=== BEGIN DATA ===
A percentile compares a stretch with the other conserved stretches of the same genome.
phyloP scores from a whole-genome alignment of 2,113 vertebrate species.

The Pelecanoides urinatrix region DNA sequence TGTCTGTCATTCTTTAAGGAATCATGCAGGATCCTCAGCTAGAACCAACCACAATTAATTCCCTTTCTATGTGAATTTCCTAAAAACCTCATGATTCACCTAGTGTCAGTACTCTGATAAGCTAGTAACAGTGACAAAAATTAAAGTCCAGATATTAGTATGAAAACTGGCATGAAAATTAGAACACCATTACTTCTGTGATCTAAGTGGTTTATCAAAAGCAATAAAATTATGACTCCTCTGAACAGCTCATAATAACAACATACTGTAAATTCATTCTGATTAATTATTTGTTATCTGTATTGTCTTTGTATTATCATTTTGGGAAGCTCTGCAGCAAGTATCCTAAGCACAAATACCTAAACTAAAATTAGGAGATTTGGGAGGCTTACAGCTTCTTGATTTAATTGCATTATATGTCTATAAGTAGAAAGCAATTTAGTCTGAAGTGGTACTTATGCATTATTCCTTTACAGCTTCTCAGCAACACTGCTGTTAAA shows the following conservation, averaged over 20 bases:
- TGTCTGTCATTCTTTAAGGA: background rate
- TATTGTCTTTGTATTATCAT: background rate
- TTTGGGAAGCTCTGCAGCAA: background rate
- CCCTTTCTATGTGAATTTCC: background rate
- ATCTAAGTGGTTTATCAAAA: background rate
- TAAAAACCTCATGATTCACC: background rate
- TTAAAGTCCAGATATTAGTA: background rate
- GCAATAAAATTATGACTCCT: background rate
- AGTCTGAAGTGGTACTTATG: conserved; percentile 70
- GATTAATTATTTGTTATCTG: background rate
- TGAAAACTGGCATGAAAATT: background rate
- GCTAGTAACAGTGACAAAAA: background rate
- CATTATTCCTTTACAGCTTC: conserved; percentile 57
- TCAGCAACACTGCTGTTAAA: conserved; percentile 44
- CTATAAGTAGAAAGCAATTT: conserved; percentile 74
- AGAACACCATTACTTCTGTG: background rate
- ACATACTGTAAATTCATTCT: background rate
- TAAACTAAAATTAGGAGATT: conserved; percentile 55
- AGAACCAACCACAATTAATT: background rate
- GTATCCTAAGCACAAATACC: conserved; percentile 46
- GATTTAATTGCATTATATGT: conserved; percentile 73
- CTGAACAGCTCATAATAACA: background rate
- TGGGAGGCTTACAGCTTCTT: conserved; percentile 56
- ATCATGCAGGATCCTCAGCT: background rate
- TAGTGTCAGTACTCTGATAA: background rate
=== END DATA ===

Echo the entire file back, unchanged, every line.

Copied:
A percentile compares a stretch with the other conserved stretches of the same genome.
phyloP scores from a whole-genome alignment of 2,113 vertebrate species.

The Pelecanoides urinatrix region DNA sequence TGTCTGTCATTCTTTAAGGAATCATGCAGGATCCTCAGCTAGAACCAACCACAATTAATTCCCTTTCTATGTGAATTTCCTAAAAACCTCATGATTCACCTAGTGTCAGTACTCTGATAAGCTAGTAACAGTGACAAAAATTAAAGTCCAGATATTAGTATGAAAACTGGCATGAAAATTAGAACACCATTACTTCTGTGATCTAAGTGGTTTATCAAAAGCAATAAAATTATGACTCCTCTGAACAGCTCATAATAACAACATACTGTAAATTCATTCTGATTAATTATTTGTTATCTGTATTGTCTTTGTATTATCATTTTGGGAAGCTCTGCAGCAAGTATCCTAAGCACAAATACCTAAACTAAAATTAGGAGATTTGGGAGGCTTACAGCTTCTTGATTTAATTGCATTATATGTCTATAAGTAGAAAGCAATTTAGTCTGAAGTGGTACTTATGCATTATTCCTTTACAGCTTCTCAGCAACACTGCTGTTAAA shows the following conservation, averaged over 20 bases:
- TGTCTGTCATTCTTTAAGGA: background rate
- TATTGTCTTTGTATTATCAT: background rate
- TTTGGGAAGCTCTGCAGCAA: background rate
- CCCTTTCTATGTGAATTTCC: background rate
- ATCTAAGTGGTTTATCAAAA: background rate
- TAAAAACCTCATGATTCACC: background rate
- TTAAAGTCCAGATATTAGTA: background rate
- GCAATAAAATTATGACTCCT: background rate
- AGTCTGAAGTGGTACTTATG: conserved; percentile 70
- GATTAATTATTTGTTATCTG: background rate
- TGAAAACTGGCATGAAAATT: background rate
- GCTAGTAACAGTGACAAAAA: background rate
- CATTATTCCTTTACAGCTTC: conserved; percentile 57
- TCAGCAACACTGCTGTTAAA: conserved; percentile 44
- CTATAAGTAGAAAGCAATTT: conserved; percentile 74
- AGAACACCATTACTTCTGTG: background rate
- ACATACTGTAAATTCATTCT: background rate
- TAAACTAAAATTAGGAGATT: conserved; percentile 55
- AGAACCAACCACAATTAATT: background rate
- GTATCCTAAGCACAAATACC: conserved; percentile 46
- GATTTAATTGCATTATATGT: conserved; percentile 73
- CTGAACAGCTCATAATAACA: background rate
- TGGGAGGCTTACAGCTTCTT: conserved; percentile 56
- ATCATGCAGGATCCTCAGCT: background rate
- TAGTGTCAGTACTCTGATAA: background rate